The companies in attendance have dramatically grown in stature over the last decade and the show floor included many public companies or future IPO outfits including in no order, Xactly, FinancialForce, Zuora, Vlocity, Apttus, Full Circle Insights and about 390 others. Many of this group rented storefronts around the Moscone Center to provide meeting space and hospitality to their customers and prospects. Most also sponsored big parties and scheduled user events coinciding with Dreamforce to further induce customers to attend. Apttus raffled off a Tesla, FinancialForce sponsored a scotch tasting (full disclosure: I tasted the scotch but did not win the Tesla).
At the same time, Salesforce was trying to get a few messages out so there was plenty of discussion of the new Lightning UI for desktops and laptops. Significantly, the UI was announced last year but only for mobile devices—a demonstration of the importance of developing for the small screen first these days. The company also announced SalesforceIQ a rebranded absorption of RelateIQ for SMBs and the enterprise. The IQ product is designed to capture inferential data and turn it into useful things like new meeting appointments and follow up actions without requiring the rep to manually enter the data.
To go with Lightning, Salesforce introduced an IoT cloud powered by Thunder, the company’s initiative to corral the billions of devices that will need cloud connections by 2020. There were also specific keynotes for every cloud in the company’s kit and those announcements were way too numerous for this piece. Fortunately they are all preserved on YouTube.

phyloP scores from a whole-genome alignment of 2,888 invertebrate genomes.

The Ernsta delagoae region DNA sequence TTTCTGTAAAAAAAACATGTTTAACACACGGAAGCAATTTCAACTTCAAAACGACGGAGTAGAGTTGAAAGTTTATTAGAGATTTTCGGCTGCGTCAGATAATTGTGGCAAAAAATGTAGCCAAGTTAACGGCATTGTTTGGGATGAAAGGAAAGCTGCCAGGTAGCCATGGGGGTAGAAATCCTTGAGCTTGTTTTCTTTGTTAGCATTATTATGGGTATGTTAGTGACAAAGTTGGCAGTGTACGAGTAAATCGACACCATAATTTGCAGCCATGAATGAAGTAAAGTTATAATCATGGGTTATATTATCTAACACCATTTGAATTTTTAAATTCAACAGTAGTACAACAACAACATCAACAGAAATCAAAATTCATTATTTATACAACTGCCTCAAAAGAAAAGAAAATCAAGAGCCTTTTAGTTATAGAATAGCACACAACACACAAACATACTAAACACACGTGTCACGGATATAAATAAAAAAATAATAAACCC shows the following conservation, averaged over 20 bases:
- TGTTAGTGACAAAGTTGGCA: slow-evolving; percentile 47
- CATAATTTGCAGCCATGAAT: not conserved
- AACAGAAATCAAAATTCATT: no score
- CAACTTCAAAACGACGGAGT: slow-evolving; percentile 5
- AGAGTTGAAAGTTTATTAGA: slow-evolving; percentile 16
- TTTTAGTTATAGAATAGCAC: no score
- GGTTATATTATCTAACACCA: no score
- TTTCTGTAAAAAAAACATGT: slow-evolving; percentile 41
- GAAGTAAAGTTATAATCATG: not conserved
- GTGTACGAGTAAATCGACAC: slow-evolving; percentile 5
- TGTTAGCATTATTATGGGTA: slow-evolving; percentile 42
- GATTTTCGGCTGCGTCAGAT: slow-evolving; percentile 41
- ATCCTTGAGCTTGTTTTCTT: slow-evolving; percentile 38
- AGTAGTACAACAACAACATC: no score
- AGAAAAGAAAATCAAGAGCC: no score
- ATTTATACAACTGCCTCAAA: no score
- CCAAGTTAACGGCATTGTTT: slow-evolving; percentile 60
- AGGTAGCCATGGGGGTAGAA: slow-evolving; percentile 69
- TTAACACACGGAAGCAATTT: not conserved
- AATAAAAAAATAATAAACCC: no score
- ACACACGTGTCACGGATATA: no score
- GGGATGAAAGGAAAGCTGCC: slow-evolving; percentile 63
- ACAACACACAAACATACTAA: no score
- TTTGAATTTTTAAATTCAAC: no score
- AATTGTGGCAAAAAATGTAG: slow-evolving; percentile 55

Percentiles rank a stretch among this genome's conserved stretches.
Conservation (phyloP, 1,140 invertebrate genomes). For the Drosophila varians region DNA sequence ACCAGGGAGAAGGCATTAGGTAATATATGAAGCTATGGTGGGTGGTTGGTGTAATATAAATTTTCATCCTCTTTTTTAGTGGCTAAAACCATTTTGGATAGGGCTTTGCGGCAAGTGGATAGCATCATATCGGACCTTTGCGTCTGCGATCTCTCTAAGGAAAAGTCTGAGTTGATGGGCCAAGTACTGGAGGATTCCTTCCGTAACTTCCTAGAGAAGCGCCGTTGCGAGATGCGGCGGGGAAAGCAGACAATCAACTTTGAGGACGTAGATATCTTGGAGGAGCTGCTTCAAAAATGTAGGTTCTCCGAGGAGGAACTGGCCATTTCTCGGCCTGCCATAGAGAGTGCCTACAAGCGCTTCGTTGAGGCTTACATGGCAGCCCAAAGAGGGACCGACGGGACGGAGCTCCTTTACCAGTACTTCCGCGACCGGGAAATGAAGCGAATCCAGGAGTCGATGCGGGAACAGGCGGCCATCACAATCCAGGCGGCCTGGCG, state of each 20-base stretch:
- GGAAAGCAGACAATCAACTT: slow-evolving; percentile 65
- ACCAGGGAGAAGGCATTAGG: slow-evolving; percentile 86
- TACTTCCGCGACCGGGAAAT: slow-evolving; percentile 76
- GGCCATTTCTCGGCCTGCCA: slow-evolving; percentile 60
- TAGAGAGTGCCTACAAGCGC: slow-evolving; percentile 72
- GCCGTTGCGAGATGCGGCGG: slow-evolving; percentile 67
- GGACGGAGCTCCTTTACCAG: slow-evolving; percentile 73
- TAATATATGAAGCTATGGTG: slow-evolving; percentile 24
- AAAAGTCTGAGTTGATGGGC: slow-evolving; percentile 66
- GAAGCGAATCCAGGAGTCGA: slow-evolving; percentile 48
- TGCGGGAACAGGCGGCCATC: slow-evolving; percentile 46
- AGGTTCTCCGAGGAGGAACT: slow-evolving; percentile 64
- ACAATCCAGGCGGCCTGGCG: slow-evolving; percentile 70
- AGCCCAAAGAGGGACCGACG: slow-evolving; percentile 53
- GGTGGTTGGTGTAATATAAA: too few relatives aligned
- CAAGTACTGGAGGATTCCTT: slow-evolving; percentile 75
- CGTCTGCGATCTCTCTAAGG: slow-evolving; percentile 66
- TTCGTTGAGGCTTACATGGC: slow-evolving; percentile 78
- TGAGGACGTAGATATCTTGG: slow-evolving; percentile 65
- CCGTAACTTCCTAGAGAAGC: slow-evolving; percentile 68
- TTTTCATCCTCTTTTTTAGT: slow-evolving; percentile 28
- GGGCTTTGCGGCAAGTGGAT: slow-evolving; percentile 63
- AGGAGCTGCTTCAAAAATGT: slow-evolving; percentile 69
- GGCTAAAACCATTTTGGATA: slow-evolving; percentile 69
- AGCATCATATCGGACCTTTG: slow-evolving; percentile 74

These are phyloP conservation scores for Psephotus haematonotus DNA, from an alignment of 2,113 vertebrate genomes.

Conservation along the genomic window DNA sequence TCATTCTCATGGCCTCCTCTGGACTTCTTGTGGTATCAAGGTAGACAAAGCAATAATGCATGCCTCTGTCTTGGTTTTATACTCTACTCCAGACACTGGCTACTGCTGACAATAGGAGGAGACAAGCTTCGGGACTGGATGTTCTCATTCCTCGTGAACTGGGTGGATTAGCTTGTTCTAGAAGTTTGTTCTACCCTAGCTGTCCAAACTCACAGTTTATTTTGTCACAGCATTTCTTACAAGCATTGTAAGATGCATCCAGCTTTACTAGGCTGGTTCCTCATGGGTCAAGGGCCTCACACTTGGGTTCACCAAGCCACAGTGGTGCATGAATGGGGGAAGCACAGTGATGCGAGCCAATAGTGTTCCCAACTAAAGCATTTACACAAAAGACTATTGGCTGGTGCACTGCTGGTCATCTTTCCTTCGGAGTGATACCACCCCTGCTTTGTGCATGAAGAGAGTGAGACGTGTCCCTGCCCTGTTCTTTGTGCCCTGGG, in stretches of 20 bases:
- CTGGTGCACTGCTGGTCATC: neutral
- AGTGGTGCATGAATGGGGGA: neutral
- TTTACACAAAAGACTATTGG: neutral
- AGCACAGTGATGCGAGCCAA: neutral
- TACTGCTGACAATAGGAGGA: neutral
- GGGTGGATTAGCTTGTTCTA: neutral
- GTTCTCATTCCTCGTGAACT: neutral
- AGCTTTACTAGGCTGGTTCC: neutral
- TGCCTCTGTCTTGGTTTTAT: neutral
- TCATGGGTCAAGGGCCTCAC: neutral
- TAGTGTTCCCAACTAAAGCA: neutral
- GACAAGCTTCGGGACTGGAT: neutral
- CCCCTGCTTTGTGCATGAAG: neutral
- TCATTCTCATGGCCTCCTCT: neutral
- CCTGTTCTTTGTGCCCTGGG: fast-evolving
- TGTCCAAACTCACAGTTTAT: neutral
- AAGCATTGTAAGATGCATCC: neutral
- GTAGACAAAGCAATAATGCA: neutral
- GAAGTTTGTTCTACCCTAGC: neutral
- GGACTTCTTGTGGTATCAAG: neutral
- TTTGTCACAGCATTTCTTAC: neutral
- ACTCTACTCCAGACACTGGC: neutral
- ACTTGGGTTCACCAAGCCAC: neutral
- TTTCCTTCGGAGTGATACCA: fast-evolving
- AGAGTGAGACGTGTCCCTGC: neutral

But the biggest bang comes whenever Salesforce assembles a gang of smart people to talk about the future. They don’t do it every year and perhaps that’s wise since major change of the type they like to discuss follows more of a punctuated course, like an EKG.
This time they had a lively discussion about what happens when Moore’s Law and Metcalf’s Law collide with business in a big way. That intersection is best explored at length in The Second Machine Age and Race Against the Machine both by Brynjolfsson and McAfee of MIT’s Sloan School and their ideas were referenced more than once. You may have read those names here a few times prior to this. The questions they ask, which we are still searching for answers to, are of the type, what happens when machine intelligence becomes good enough to begin replacing humans at knowledge work.
We’ve all seen automation replace rote manual activities in business thus boosting productivity. The standard explanation is that the human resources are liberated to pursue higher-level value-add. But the rise of the service economy with its lower wages and hard to find jobs suggests that the future might not be as rosy. What happens when “there’s an app for that” means a pink slip?
Happy outcomes don’t automatically happen but the track record since the Industrial Revolution suggests that not only do new jobs spring up but also new kinds of jobs; an easy example is the software industry analyst. No one I know went to school to become an analyst—I certainly didn’t. There is no room for complacency though. Machines are now capable of writing reports in reasonably good English (though doubtless without the same panache as yours truly). It’s different this time; replacing manual labor is one thing but replacing thinking is much different. It will be a very different ballgame as Jeremy Rifkin writes in The Zero Marginal Cost Society when everyone has a computer and a 3D printer. That’s something the Salesforce brains trust didn’t get to this time.